Machinedrum - "1 2 B Needed feat. Roses Gabor" (Singles Going Steady)

by PopMatters Staff

4 October 2017

This destructo cut-and-paste track could only arrive in a post-Skrillex world.
 

Tristan Kneschke: This destructo cut-and-paste track could only arrive in a post-Skrillex world. Then again, producer Travis Stewart’s humble hip-hop roots have always employed some sort of slicing technique (see “Big Beauty Hose”), so while he’s aligned his sound closer to modern trends, no one can accuse him of jumping on the bandwagon. But trickiness does not necessarily a good song make, and Roses Gabor turns from guest vocalist to sample fodder and becomes obliterated in the process. The manifold intricacies make for engaging, but not necessarily repeated, listening. [7/10]
  

Ian Rushbury: I can’t decide if this is a genuine composition or a demonstration recording for a drum machine manufacturer. If this is dance music, then it seems hellishly difficult to dance to. I’d advise keeping a chiropractor on standby at all times. It reminds me of walking through a music store, where everyone is playing different tunes at the same time—there are a couple of moments where everything harmonizes weirdly, then it reverts to sounding like an argument. [4/10]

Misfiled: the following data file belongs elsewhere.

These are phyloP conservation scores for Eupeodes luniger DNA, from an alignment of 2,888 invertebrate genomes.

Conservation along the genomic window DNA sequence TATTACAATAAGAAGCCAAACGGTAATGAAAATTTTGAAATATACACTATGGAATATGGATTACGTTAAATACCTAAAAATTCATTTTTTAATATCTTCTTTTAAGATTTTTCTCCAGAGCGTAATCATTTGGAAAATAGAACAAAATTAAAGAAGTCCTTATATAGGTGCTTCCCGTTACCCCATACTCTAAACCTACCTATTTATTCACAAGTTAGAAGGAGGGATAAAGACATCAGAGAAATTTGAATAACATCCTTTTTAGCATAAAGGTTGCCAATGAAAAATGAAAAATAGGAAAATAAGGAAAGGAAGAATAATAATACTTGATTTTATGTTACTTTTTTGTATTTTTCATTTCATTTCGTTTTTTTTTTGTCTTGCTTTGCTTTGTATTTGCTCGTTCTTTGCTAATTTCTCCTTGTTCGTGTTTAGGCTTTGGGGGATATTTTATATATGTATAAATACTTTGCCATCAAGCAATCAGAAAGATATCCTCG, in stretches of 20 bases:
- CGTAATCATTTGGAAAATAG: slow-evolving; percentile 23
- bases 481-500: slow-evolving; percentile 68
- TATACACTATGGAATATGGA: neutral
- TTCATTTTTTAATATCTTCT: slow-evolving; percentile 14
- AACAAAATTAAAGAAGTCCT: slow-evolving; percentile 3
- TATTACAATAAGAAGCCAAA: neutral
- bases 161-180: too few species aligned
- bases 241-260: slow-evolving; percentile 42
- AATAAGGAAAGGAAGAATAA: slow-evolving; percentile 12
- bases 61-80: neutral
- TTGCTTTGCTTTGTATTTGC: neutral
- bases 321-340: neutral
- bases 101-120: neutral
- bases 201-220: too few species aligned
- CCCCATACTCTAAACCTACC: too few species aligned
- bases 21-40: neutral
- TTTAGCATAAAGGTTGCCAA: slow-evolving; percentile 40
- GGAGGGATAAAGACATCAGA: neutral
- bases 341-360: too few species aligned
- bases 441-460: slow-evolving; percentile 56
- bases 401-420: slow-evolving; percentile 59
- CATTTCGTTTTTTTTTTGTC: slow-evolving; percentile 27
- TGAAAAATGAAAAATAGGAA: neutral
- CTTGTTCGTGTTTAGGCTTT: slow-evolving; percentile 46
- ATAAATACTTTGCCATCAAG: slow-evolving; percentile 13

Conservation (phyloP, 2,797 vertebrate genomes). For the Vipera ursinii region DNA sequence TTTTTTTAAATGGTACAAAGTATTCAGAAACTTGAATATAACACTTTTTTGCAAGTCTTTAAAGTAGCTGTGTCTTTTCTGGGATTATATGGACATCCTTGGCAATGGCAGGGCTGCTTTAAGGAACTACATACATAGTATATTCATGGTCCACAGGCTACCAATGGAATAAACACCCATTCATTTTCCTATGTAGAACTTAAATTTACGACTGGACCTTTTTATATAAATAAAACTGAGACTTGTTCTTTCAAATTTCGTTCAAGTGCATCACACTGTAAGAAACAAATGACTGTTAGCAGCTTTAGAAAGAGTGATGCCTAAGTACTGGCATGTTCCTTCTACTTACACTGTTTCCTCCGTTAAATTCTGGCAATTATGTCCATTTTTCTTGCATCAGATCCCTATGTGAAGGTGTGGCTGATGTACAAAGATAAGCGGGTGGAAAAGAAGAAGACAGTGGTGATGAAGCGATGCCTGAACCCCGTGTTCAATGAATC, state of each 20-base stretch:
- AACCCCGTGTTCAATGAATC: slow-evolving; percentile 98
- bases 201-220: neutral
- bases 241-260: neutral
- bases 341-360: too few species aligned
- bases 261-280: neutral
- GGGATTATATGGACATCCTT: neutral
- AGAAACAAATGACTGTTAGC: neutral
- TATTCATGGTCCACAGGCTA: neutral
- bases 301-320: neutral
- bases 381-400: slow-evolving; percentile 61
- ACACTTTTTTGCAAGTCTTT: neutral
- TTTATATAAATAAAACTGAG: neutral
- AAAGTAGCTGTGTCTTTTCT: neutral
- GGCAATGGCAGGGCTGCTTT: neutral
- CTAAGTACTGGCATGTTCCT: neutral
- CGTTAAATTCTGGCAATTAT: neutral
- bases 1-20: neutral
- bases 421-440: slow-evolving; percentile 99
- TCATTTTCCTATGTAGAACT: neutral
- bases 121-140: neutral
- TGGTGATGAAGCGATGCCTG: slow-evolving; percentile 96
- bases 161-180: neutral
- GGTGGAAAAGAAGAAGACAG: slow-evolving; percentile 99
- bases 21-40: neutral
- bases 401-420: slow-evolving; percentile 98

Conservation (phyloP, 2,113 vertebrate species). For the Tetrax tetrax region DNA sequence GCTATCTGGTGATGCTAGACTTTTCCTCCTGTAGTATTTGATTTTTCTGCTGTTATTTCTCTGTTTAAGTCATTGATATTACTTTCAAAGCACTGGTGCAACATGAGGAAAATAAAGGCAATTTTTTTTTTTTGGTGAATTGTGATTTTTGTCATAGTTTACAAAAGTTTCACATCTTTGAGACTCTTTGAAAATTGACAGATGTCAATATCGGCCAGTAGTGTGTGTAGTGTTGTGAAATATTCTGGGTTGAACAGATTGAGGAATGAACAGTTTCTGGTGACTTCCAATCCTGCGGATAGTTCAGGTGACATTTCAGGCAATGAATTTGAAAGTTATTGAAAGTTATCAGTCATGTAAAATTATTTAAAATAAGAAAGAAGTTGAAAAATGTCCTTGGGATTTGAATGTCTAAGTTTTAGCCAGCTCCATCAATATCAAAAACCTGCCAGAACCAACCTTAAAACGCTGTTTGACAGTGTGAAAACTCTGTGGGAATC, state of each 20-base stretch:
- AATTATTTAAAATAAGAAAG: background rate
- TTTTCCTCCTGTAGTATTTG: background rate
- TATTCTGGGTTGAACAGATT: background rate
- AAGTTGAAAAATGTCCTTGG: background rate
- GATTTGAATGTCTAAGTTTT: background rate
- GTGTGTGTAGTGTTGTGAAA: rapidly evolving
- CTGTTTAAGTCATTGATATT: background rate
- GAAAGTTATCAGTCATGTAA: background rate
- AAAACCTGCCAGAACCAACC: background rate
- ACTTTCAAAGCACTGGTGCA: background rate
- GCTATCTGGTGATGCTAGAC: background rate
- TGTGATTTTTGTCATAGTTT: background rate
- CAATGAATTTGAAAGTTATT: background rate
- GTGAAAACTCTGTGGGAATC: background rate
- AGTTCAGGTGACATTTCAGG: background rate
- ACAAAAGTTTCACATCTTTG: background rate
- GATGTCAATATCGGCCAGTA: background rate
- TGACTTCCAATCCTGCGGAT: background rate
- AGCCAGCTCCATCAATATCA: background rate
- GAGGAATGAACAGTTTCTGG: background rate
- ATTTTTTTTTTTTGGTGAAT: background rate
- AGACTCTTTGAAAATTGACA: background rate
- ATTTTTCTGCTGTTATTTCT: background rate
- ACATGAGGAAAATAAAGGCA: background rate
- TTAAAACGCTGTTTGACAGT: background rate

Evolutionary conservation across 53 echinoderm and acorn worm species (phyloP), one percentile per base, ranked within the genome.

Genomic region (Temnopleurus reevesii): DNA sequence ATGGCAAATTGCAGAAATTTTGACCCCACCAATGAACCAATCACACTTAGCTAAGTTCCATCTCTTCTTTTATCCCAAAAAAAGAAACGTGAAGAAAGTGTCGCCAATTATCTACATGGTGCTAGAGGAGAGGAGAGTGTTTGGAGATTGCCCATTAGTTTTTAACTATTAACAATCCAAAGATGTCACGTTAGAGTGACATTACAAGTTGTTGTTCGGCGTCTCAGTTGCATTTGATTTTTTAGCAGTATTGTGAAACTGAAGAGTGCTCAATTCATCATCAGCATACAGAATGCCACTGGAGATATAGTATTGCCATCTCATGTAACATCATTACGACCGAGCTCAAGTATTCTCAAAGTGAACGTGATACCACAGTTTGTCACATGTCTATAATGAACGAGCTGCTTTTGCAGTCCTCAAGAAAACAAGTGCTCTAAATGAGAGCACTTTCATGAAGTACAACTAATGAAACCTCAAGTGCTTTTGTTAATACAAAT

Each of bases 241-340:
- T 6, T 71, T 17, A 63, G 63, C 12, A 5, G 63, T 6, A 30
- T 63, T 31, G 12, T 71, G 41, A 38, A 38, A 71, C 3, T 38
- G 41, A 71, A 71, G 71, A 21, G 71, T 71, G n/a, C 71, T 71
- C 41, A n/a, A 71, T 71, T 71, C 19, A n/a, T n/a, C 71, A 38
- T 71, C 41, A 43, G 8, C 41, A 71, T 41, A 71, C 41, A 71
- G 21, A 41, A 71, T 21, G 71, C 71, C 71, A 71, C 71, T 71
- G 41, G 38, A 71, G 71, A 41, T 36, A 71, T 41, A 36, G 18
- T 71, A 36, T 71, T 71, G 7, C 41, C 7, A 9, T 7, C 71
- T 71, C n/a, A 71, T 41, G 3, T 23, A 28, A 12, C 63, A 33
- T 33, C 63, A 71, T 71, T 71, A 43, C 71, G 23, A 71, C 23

Adriane Pontecorvo: Since Vapor City, Machinedrum has been pretty hit-or-miss, with a lot of the steel and technical prowess absent from recent releases. “1 2 B Needed” marks a return to the quick beats that make Machinedrum sound like his stage name, and Roses Gabor’s heavily processed voice lends the music a hint of warmth and ethereal softness. Machinedrum has many more memorable works in his repertoire, but “1 2 B Needed” lets his skills shine in a way that was, indeed, sorely needed. [8/10]

John Garratt: This is one instance where I actually find YouTube comments to be helpful. It appears that some are disappointed and/or confused by this song, citing the aggressive beats as a big turn-off. For me, it’s the Auto-Tuned gibberish that is, at best, an acquired taste. With only 20-odd seconds left, it manages to get better. [5/10]

William Nesbitt: Jumpy and messy, it sounds like it had too many espresso shots. It would be interesting to hear a remix that slows it down, spaces it out, and lets it breathe. Quirky, but it becomes easier to listen to as it progresses. I’m not blown away, but I am intrigued. [5/10]

SCORE: 5.80

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